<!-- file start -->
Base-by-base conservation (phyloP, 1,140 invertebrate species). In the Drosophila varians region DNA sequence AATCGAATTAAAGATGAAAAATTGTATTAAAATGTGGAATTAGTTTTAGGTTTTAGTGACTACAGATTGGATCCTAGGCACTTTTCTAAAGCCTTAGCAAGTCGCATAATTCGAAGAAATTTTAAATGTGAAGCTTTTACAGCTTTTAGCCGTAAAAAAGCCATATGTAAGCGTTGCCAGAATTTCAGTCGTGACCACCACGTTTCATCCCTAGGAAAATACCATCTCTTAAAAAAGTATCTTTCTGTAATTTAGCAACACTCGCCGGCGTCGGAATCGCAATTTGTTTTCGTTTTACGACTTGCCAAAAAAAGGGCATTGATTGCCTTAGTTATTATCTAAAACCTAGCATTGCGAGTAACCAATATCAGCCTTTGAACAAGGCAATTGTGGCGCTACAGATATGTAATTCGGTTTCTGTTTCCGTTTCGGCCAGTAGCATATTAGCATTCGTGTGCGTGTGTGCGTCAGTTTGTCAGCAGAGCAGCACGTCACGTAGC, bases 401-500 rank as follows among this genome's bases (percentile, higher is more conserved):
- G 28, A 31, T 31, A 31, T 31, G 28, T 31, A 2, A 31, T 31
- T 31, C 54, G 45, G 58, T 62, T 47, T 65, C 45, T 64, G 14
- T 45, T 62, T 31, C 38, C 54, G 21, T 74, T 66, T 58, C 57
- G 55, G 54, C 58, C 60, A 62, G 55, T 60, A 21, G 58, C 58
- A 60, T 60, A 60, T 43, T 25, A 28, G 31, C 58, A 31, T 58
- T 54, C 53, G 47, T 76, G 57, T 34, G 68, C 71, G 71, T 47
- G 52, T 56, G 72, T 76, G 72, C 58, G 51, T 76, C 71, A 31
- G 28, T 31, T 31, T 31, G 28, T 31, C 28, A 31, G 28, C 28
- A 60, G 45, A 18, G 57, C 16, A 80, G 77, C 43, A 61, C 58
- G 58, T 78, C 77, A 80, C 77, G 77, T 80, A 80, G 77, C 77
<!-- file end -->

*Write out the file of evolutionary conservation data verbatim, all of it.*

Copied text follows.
Base-by-base conservation (phyloP, 1,140 invertebrate species). In the Drosophila varians region DNA sequence AATCGAATTAAAGATGAAAAATTGTATTAAAATGTGGAATTAGTTTTAGGTTTTAGTGACTACAGATTGGATCCTAGGCACTTTTCTAAAGCCTTAGCAAGTCGCATAATTCGAAGAAATTTTAAATGTGAAGCTTTTACAGCTTTTAGCCGTAAAAAAGCCATATGTAAGCGTTGCCAGAATTTCAGTCGTGACCACCACGTTTCATCCCTAGGAAAATACCATCTCTTAAAAAAGTATCTTTCTGTAATTTAGCAACACTCGCCGGCGTCGGAATCGCAATTTGTTTTCGTTTTACGACTTGCCAAAAAAAGGGCATTGATTGCCTTAGTTATTATCTAAAACCTAGCATTGCGAGTAACCAATATCAGCCTTTGAACAAGGCAATTGTGGCGCTACAGATATGTAATTCGGTTTCTGTTTCCGTTTCGGCCAGTAGCATATTAGCATTCGTGTGCGTGTGTGCGTCAGTTTGTCAGCAGAGCAGCACGTCACGTAGC, bases 401-500 rank as follows among this genome's bases (percentile, higher is more conserved):
- G 28, A 31, T 31, A 31, T 31, G 28, T 31, A 2, A 31, T 31
- T 31, C 54, G 45, G 58, T 62, T 47, T 65, C 45, T 64, G 14
- T 45, T 62, T 31, C 38, C 54, G 21, T 74, T 66, T 58, C 57
- G 55, G 54, C 58, C 60, A 62, G 55, T 60, A 21, G 58, C 58
- A 60, T 60, A 60, T 43, T 25, A 28, G 31, C 58, A 31, T 58
- T 54, C 53, G 47, T 76, G 57, T 34, G 68, C 71, G 71, T 47
- G 52, T 56, G 72, T 76, G 72, C 58, G 51, T 76, C 71, A 31
- G 28, T 31, T 31, T 31, G 28, T 31, C 28, A 31, G 28, C 28
- A 60, G 45, A 18, G 57, C 16, A 80, G 77, C 43, A 61, C 58
- G 58, T 78, C 77, A 80, C 77, G 77, T 80, A 80, G 77, C 77